Middle Stratum Consumption Patterns as a “Key” for Understanding Japanese Society

  • Maya Keliyan
Part of the International Series on Consumer Science book series (ISCS)


This chapter is devoted to Japanese consumption patterns and the place and role of the middle strata in Japanese consumer society. Consumption is accepted as a key to understanding postmodern society peculiarities, structures, and transformations. Here consumption patterns are used as a methodological tool for the study of postmodern Japanese society, and of the particular features and significant role of its middle strata.

In the 1960s and 1970s, the growth and stabilization of the middle strata became the goal of the ruling Japanese elites, and also the model of material success at the individual and social levels. Middle stratum growth and stabilization led to the emergence of a myth of Japan as “middle-class” or even “middle-mass” society. Starting from the 1980s, Japan turned from a “society of the middle mass” into a “divided middle mass” society. Since the second half of the 1990s till now Japan has been undergoing recessions and crises, followed by periods of recovery. Since the turn of the twentieth century the growing social inequalities are becoming topics of intense discussion. The changes in postmodern Japanese society since the beginning of twenty-first century have led to new “differentiation,” “specialization,” and “regioning” in Japanese consumer society and this is influencing the middle stratum consumption patterns.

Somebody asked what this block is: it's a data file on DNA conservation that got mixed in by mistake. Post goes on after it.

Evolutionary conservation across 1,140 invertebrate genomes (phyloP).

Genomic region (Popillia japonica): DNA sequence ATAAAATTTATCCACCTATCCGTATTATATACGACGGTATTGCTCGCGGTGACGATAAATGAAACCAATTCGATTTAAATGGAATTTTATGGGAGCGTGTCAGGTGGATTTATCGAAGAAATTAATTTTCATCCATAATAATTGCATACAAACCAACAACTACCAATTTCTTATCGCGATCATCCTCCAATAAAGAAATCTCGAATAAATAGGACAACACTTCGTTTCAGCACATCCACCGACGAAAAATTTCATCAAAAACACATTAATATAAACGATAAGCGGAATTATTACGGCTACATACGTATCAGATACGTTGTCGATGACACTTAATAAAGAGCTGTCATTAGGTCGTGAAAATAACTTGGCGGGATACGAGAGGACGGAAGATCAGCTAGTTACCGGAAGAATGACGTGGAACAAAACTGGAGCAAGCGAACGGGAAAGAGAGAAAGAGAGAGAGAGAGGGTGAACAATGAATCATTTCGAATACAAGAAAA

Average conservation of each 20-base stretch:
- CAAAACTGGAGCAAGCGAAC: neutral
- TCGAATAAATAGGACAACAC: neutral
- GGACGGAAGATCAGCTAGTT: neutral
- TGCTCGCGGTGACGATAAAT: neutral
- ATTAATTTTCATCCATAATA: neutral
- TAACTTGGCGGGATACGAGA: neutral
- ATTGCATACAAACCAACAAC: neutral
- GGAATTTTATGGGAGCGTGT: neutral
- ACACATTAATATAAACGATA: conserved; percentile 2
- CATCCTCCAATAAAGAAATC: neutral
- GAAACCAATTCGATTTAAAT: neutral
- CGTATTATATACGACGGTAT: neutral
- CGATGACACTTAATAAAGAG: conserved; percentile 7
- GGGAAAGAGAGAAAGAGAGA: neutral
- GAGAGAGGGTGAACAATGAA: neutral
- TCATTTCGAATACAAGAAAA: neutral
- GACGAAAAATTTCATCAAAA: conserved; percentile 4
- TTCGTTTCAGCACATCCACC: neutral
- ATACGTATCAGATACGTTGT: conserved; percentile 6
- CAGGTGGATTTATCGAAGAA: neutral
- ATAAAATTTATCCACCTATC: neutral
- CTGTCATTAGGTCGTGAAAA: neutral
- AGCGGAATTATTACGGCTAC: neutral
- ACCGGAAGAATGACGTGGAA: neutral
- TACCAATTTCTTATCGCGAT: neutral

Consumption Consumption patterns Middle strata Lifestyle Japanese consumer society 


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Copyright information

© Springer Nature Switzerland AG 2018

Authors and Affiliations

  • Maya Keliyan
    • 1
  1. 1.Institute for the Study of Societies and Knowledge, Bulgarian Academy of SciencesSofiaBulgaria

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